To investigate if there was specificity in the interactions observed using Patchdock, the solvent accessible surface area (SASA) of each residue of MD-2 was determined (Figure 2A), and plotted alongside the number of interactions for the partially glycosylated dendrimer (Figure 2B). We found that the overall negative charge of the unmodified dendrimer's surface [7], [8] did not favour interactions with the negatively charged surface residues Glu92, Asp99 and Asp101 that line MD-2's hydrophobic pocket. This is the most likely explanation for the lack of biological activity of the unmodified dendrimer. Comparing the interaction profiles for unmodified dendrimers with those for partially glycosylated dendrimers also revealed that the most exposed residues were not always the ones with the highest number of interactions with MD-2. This indicated that there was selectivity in the interactions between the partially glycosylated dendrimer and MD-2. The same conformations of both dendrimers were then submitted for docking studies with the Hex shape and electrostatics protocol (Figure 2C). Although there was some similarity between the interaction profiles for Patchdock and Hex, a larger number of interactions were detected by Hex for both dendrimer types and the opening of MD-2's pocket. Comparing the results from the two software packages emphasised the importance of electrostatic interactions between the partially glycosylated dendrimer and MD-2.

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Figure 2. Interaction studies between the dendrimers and human MD-2.

(A) Solvent accessible surface area (SASA) was determined for each human MD-2 residue; (B) Docking studies performed with Patchdock; (C) Docking studies performed with Hex. Black columns – dendrimer modified with 8 glucosamines. Grey columns – unmodified dendrimer.

doi:10.1371/journal.pcbi.1002095.g002

A subtraction of the profile for the partially glycosylated dendrimer from the unmodified dendrimer showed significant differences (Figure 3). Most of the interactions of the unmodified dendrimer were with residues located along the sides and back of MD-2's pocket. In contrast, the partially glycosylated dendrimer had multiple interactions with the entrance to the opening of MD-2's pocket. These results suggested that the biologically important interactions of the partially glycosylated dendrimer were occurring with residues that lined the entrance to MD-2's pocket. These encouraging results from Hex were then normalised with the energy value determined by multiplying the number of interactions by the corresponding interaction energy for each solution. When interaction energies were also taken into account, the differences between the unmodified dendrimer and the partially glycosylated dendrimer became even more marked for the residues lining the entrance to MD-2's hydrophobic pocket (Figure 4).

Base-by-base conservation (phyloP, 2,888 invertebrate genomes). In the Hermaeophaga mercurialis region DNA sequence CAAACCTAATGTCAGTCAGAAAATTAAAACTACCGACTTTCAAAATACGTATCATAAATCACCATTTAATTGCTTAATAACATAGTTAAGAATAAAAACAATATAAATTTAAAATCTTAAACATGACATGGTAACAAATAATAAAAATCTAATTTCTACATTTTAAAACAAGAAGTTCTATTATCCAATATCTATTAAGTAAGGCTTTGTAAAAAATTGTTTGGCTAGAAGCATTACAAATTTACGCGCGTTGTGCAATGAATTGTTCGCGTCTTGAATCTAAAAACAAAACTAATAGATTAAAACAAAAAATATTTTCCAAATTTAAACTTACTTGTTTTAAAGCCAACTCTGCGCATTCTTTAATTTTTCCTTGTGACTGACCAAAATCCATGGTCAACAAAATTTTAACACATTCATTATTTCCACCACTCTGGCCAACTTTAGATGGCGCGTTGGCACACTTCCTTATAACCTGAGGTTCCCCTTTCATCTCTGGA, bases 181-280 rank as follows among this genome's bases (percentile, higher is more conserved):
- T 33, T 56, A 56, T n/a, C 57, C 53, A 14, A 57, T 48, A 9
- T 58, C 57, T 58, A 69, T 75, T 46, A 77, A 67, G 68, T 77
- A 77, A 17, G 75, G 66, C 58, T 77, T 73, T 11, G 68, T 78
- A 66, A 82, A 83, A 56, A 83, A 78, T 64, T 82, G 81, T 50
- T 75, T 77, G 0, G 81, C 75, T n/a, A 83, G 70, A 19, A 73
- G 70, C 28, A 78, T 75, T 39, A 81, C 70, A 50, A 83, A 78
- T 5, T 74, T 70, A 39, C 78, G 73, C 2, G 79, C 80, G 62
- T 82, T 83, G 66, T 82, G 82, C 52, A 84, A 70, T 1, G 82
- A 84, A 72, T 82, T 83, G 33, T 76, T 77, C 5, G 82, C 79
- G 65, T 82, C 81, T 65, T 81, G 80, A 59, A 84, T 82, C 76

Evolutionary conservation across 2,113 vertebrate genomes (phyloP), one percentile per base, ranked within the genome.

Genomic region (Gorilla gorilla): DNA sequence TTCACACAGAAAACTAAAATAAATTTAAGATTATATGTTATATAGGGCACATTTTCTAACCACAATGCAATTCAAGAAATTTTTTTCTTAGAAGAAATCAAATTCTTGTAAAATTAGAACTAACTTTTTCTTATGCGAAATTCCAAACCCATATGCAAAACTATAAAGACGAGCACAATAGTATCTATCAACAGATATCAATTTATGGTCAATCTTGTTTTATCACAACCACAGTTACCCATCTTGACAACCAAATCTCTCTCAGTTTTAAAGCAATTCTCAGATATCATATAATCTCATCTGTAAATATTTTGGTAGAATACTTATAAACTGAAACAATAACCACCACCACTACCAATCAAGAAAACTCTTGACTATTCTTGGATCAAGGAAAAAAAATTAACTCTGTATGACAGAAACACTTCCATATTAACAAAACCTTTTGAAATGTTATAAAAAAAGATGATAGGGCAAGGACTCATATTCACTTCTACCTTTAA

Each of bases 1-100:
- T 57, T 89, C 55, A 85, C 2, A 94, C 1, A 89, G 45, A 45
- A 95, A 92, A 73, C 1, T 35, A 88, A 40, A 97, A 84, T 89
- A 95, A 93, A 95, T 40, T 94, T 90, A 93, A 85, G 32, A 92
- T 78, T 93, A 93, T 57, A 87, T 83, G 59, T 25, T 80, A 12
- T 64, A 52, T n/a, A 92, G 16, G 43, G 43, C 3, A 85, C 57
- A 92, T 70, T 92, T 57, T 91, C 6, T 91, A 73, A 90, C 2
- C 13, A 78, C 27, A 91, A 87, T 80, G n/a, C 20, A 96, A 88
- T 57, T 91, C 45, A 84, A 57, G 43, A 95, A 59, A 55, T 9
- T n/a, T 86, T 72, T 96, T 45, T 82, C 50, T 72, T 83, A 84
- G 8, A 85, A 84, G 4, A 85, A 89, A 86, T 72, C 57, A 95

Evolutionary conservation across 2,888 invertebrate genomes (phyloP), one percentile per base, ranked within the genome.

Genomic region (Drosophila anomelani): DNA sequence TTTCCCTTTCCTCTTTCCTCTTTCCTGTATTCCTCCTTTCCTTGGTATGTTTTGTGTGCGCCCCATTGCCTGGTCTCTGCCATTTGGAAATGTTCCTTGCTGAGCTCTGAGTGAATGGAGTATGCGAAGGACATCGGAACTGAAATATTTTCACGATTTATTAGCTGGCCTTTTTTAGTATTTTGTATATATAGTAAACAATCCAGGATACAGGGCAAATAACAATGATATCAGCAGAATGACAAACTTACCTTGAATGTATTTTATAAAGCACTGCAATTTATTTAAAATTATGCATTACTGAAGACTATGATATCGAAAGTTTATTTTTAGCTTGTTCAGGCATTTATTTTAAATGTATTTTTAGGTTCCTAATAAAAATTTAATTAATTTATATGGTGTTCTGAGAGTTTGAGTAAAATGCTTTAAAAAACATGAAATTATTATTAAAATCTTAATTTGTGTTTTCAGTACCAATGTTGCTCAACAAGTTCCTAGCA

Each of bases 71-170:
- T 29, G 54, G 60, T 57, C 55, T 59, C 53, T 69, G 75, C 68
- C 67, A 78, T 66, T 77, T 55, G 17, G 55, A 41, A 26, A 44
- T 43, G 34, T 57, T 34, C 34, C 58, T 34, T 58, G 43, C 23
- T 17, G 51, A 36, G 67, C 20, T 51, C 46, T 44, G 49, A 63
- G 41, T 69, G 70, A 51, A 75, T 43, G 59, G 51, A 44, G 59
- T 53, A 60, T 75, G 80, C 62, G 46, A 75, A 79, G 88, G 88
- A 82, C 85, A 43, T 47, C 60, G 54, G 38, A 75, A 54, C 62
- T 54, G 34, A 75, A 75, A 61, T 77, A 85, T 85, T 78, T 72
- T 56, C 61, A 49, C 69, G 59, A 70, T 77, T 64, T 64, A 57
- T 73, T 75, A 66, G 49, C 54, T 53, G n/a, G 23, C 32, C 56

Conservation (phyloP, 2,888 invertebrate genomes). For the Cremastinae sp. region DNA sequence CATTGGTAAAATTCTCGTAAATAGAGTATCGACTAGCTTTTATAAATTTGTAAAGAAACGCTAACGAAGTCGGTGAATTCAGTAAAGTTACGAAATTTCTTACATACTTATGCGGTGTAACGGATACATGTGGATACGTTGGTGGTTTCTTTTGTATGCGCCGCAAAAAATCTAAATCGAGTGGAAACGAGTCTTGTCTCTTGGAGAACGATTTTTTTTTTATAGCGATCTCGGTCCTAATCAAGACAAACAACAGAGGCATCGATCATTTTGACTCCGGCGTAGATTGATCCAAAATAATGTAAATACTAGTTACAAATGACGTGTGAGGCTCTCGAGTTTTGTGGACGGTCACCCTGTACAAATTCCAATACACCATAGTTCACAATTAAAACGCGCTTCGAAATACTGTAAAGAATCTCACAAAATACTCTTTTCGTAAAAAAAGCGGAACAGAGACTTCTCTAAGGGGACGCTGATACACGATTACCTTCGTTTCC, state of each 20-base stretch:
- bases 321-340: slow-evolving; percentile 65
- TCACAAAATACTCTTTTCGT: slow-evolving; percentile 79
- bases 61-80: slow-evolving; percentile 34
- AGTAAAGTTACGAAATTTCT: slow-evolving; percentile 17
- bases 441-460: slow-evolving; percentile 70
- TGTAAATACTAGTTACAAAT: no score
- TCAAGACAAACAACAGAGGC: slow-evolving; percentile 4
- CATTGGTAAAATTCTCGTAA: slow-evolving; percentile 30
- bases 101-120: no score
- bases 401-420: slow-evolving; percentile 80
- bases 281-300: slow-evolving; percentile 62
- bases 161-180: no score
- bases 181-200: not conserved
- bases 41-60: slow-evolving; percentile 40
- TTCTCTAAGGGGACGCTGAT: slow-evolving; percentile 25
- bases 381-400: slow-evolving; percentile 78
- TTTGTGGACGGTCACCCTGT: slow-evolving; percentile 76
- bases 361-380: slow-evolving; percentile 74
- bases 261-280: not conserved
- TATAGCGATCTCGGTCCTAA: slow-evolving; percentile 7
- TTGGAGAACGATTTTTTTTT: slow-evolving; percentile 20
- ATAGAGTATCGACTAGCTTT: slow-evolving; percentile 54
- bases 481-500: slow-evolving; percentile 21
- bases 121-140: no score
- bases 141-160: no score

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Figure 3. Difference between the number of interactions of human MD-2 with the unmodified dendrimer and the partially glycosylated dendrimer.

Black columns – docking study performed with Hex; Grey columns – docking study performed with Patchdock. The Patchdock results showed a larger number of interactions with human MD-2 along its whole sequence. The Hex results showed a clear preference for interactions with residues lining the entrance to human MD-2's hydrophobic pocket (i.e., residues 84 to 127).

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Figure 4. Number of interactions between human MD-2 and ligands normalised to the energy values for each interaction.

The graph shows the difference between the number of interactions with human MD-2 of the unmodified dendrimer and the partially glycosylated dendrimer from the docking study performed with Hex after it was normalised for the energy value for each interaction. The graph also shows the residues that line the opening of human MD-2's hydrophobic pocket. The secondary structure of human MD-2 is shown with the solid grey arrows representing the ß6 (Pro88 to Ile94) and ß7 strands (Val113 to Ser120). The grey box represents the α-helix (Phe104 to Lys109). The lines represent the loops.

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The surface residues lining the entrance of human MD-2's pocket that have been shown to have a key role in the electrostatic binding of LPS are Arg90, Lys91, Ser118 and Lys122 (Figure 5A) [15], [17]. The biologically active partially glycosylated dendrimer showed the largest number and the strongest interactions with several of the residues lining the entrance to MD-2's pocket. Several of these residues are also important for the binding of LPS to MD-2. The residues with the highest normalized interaction values were Lys91, Tyr102, Arg106, Asn114 and Ser118. Several other residues, with lower interaction values, also contributed significantly to the co-operative binding of the partially glycosylated dendrimer to human MD-2; they were Arg96, Ser98, Lys109, Thr112 and Thr116 (Figures 5B & C).

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Figure 5. Crystal structure of human MD-2 with PDB entry 2E56 displayed as its electrostatic potential surface.

(A – left hand side figure):- Residues Arg90, Lys91, Ser118 and Lys122 on human MD-2 form electrostatic interactions with lipid A. The interaction of Lys122 and Arg90 with the hydrophilic moiety of lipid A tethers LPS to human MD-2's cavity [15]. The 4′ phosphate on lipid A's first glucosamine binds to Ser118 and the 1′ phosphate on lipid A's second glucosamine binds to Lys122. In addition, Tyr102 is crucial for the subsequent hydrogen bond interaction of the human MD-2-LPS complex with human TLR4 [55]. (B – middle figure):- The residues Lys91, Arg96, Tyr102 and Ser118 form electrostatic interactions with the partially glycosylated dendrimer. (C – right hand side figure):- Human MD-2 is shown in its “top right” orientation. The residues Ser98, Tyr102, Arg106, Lys109, Thr112, Asn114 and Thr116 form electrostatic interactions with the partially glycosylated dendrimer. These residues, which border the entrance of human MD-2's hydrophobic pocket, are labelled in the figures.